Honeybees are active pollinators and produce honey which feeds their young in colder months. The honeybee is the only social insect whose colony can survive many years. Honeybees produce honey from pollen and nectar of the plants they pollinate. They store the honey in honeycombs in their nests. They often build their nests in tree crevices, but will occasionally build nests in attics or chimneys.
Honeybees do sting, but they only sting once. The sting can be extremely painful if the stinger is not immediately removed from the sting. Persons allergic to insect stings will have a more severe reaction. colonies of bees that establish themselves in attics or wall voids of homes near a home can be serious problems. After bees establish permanent homes, they can become very defensive and are much more likely to sting than are swarms.
Honeybee management should be addressed by a professional. Treatment or removal of a honeybee nest and the honey product can be very messy. Because honeybee colonies are so large, only a honey bee pest control professional or experienced beekeeper can safely remove a honeybee nest. Remember, you do not get too close though, bees are much less aggressive than wasps but if you get too close to their nest then that is one circumstance when they can get defensive. That is also the main reason why you should never try to get rid of the nest yourself, only pest control technicians with the training and professional equipment have the capability to get rid of a bee’s nest effectively and safely.
The nest can be located sometimes by tapping the wall with a hammer and listening for an answering buzz from the bees. When the nest is located, a hole may be bored, preferably through the outside wall, so the insecticide can be applied onto the nest. Swarms are more easily killed soon after they enter the building. Established swarms are best killed in late winter when their numbers are low. The best time of the day to apply the insecticide is in the late afternoon when all the bees are at home. The bees will be less cross on nice days than when the weather is overcast or rainy. Do not plug the hole immediately after dusting the nest because this may force agitated bees into the living quarters of the home.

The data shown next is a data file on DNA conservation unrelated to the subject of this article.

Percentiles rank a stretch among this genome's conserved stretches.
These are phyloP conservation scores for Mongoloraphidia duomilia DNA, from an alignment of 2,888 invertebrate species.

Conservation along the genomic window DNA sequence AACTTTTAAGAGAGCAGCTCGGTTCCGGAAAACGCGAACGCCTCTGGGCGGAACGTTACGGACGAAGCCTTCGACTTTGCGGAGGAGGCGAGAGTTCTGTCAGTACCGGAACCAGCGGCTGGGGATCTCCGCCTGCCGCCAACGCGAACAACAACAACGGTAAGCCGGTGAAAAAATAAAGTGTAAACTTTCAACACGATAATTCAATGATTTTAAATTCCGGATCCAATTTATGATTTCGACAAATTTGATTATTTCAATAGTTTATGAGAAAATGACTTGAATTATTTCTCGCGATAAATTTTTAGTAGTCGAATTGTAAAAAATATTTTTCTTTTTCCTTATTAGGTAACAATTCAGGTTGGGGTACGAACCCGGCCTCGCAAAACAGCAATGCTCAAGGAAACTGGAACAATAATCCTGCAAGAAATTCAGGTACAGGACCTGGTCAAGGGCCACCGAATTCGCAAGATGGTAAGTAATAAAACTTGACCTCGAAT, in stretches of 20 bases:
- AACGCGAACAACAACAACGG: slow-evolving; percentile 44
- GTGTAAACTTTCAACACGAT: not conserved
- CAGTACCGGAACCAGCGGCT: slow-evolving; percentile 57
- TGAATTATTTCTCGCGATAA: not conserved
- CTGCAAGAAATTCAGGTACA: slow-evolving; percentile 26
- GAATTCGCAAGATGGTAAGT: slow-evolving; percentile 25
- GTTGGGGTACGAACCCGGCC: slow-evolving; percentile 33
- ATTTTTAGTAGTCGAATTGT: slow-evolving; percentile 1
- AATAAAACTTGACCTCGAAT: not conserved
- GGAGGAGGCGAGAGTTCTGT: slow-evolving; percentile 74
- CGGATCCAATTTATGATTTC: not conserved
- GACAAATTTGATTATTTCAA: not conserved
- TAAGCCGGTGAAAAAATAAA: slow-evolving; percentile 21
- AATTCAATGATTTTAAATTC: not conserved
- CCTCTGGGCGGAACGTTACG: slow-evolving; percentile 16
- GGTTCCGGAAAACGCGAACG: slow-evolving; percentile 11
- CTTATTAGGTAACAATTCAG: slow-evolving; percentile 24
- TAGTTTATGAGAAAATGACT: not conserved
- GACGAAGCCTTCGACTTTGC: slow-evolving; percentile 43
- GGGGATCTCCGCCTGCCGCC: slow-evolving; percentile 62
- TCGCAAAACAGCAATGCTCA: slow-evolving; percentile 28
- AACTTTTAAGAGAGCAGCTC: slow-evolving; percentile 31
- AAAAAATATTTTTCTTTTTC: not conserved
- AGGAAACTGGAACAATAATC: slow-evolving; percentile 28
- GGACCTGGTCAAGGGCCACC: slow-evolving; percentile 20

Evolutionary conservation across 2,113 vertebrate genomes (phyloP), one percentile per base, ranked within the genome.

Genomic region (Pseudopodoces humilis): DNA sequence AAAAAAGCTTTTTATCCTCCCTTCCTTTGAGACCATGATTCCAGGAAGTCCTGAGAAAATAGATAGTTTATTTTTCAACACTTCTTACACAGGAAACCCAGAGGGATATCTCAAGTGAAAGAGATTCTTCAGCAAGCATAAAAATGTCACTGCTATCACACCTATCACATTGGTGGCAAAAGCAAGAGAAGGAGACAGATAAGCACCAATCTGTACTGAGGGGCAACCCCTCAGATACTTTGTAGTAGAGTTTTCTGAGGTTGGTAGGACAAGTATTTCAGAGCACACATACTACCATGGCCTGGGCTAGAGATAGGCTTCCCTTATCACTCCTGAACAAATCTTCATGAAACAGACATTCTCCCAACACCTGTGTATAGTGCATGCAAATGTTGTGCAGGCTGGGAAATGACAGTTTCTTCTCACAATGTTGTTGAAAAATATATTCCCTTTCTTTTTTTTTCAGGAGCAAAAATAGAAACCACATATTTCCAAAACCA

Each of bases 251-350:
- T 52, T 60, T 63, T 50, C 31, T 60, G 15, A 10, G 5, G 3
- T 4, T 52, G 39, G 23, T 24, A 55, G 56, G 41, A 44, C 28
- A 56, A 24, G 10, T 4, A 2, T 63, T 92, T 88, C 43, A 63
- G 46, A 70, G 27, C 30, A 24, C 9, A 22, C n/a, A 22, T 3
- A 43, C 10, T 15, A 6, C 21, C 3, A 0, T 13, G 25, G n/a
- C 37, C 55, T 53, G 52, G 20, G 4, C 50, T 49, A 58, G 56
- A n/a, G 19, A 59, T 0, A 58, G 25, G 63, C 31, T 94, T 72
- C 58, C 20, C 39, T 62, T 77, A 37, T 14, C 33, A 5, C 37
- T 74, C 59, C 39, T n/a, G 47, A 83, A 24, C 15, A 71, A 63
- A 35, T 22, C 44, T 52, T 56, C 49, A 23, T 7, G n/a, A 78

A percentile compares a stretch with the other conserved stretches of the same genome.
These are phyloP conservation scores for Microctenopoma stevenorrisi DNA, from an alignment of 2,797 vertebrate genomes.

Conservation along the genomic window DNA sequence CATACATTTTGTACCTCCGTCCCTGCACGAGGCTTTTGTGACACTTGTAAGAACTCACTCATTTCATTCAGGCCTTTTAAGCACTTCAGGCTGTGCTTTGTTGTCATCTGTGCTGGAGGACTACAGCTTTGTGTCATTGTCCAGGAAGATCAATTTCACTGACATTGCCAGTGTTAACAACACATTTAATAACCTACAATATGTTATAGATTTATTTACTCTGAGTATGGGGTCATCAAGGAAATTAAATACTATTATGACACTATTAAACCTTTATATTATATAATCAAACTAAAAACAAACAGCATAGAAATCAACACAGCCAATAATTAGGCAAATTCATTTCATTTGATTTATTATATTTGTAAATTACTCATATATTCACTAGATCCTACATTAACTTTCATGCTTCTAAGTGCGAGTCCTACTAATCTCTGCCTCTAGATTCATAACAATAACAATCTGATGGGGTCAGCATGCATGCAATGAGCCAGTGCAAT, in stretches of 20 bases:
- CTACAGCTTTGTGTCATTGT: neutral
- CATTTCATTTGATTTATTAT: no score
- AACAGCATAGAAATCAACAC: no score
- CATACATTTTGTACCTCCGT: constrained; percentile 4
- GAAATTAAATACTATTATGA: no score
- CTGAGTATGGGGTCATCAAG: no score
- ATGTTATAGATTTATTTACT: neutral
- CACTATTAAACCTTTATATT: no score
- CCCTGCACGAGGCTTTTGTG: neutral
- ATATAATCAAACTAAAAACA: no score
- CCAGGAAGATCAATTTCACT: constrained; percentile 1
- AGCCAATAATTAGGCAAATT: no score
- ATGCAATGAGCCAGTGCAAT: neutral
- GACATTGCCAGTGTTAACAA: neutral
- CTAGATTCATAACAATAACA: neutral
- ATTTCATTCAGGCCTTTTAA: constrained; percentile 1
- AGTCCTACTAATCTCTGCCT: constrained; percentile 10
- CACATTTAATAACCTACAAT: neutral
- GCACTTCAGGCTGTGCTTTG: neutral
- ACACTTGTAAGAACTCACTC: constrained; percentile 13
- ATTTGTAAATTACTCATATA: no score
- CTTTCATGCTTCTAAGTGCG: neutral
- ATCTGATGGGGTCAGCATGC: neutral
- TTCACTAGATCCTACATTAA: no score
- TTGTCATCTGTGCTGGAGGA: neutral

After the bees are killed, it is best to remove the nest if it can be done without causing extensive structural damage. Remove and discard the comb and honey. Do not salvage these materials if the colony was treated with insecticide. If the nest is not removed, the wax may melt or be riddled by wax moth larvae and begin to leak honey. If there is much honey it can seep through interior walls, leaving a permanent stain. Bees from other colonies can also be a nuisance around the home as long as honey remains to be robbed from the killed colony. Other scavenging insects, such as carpet beetles, are also attracted to killed bee colonies.
After a dead colony has been removed and the structural damage caused in removing the colony has been repaired, plug up all entrances through which other bee swarms can enter. Older homes which may have cracks in walls or under eaves are likely candidates for honeybee invasion. These holes should be plugged or screened prior to the time bees begin to swarm to prevent colony establishment. Odors left by the colony can linger for a long time and attract other swarming bees.